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New York Employers Brace for New Restrictions on Electronic Wage Payment Methods

On September 7, 2016, the New York State Department of Labor (“NYSDOL”) adopted regulations setting forth new rules for payroll processing that place restrictions on an employer’s ability to use electronic wage payment options. The new rules are intended to guarantee, among other things, that employees will not have to pay any fees to access the funds in their paychecks. While the regulation applies to all forms of payroll processing, the changes primarily impact employers utilizing electronic payment methods, such as direct deposit and payroll debit cards. Employers will have until March 7, 2017, to bring their payroll practices in compliance with the new requirements.

Over the last decade, many employers have implemented payroll debit cards as a counterpart to their direct deposit program in order to allow all of their employees to receive electronic wage payment, even those who do not have bank accounts. The benefits of electronic wage payment for the employer include minimizing check printing and distributing costs, along with providing a reliable and timely means to deliver wages to the employee. The use of electronic wage payment is also more secure and convenient for both the employer and employee. A September 8, 2016 press release by Governor Cuomo’s office estimated that approximately 200,000 workers and 13,000 businesses in New York State currently use payroll debit cards.

CHANGES TO EXISTING ELECTRONIC WAGE PAYMENT METHODS

One significant change in the new rule is that it augments existing notice and consent requirements whenever employers offer to pay an employee using an electronic form of wage payment. The new rule requires that employers provide a highly specific pre-consent written notice form, in English and the employee’s primary language, which contains all of the following information:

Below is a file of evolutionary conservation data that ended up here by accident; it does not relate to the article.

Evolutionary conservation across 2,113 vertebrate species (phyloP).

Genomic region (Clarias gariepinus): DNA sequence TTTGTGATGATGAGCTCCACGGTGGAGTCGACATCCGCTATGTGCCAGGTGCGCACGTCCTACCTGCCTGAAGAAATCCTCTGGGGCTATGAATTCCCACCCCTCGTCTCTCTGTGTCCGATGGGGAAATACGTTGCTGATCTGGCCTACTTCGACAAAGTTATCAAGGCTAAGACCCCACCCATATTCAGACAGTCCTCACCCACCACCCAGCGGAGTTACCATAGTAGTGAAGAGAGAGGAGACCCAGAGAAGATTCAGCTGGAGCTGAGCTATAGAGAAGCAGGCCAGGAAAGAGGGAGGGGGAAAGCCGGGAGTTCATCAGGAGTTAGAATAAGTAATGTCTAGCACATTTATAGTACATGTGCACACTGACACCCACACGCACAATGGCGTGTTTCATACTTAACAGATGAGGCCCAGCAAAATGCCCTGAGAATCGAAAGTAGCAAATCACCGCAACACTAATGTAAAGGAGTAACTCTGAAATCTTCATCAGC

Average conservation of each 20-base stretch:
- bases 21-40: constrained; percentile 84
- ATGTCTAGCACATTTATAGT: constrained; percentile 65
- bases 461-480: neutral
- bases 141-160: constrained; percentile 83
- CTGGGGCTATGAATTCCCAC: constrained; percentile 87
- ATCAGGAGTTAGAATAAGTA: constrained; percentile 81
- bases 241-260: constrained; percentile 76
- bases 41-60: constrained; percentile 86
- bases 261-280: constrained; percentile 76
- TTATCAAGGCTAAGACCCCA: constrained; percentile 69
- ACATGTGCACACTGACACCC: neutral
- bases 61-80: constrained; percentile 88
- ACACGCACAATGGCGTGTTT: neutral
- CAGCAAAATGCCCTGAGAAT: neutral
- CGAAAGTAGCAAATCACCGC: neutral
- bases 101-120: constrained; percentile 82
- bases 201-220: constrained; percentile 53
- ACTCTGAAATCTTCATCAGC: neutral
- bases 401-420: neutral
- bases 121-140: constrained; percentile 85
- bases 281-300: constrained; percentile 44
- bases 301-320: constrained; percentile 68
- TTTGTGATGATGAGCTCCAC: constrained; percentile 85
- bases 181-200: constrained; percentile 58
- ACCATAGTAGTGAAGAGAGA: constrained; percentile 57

• A “plain language” description of all of the employee’s wage payment options, which must include a statement that the employee may be paid by check;
  • A statement that the employer may not require the employee to accept direct deposit or payment using a payroll debit card;
  • A statement that the employee cannot be charged any fees for services that are necessary for the employee to access his or her wages in full; and
  • For payroll debit cards, a list of locations where employees can access and withdraw their wages without charge within a reasonable proximity to their workplace or place of residence. This requirement can be met by providing a link to a website that provides a list of ATM locations that provide local access – which is defined as a reasonable travel distance to the employee’s workplace or home.

The rule also establishes a new two-step process for enrollment of employees in payroll debit cards. The first step requires the employer to obtain the employee’s consent, as set forth above, and the second step requires the employer to wait an additional seven business days before taking any action to pay the employee using a payroll debit card. The new rule contains a number of additional requirements, such as: (a) record keeping requirements, (b) a ban on most types of fees for the payroll debit cards, and (c) a prohibition on retaliation against any employee who elects not to receive his or her wages through either direct deposit or payroll debit card.

STAYING COMPLIANT

As a result of the new consent and notice requirements, the NYSDOL has declared that any consent obtained prior to the effective date of the final rule, without the requisite notice, will only be valid if the employer provides its employees with such a notice prior to March 7, 2017, and the employees are explicitly notified of their right to withdraw their existing consent. Employers should review the practices of their payroll companies and debit card issuers to ensure compliance on their part as well. Finally, employers should consult with their labor and employment counsel to make sure that all new payment regulations are being followed going forward.

For more information on the topic discussed, contact:

Joel A Klarreich | 212-508-6747 | JAK@thsh.com |: @staffing_lawyer

Andrew W. Singer | 212-508-6723 | singer@thsh.com |: @employer_lawyer

Stacey A. Usiak | 212-702-3158 | usiak@thsh.com |: @law4employers

Jason B. Klimpl | 212-508-7529 | klimpl@thsh.com |: @HR_Attorney

*A special thank you to Joseph Lockinger for his contributions to this article.


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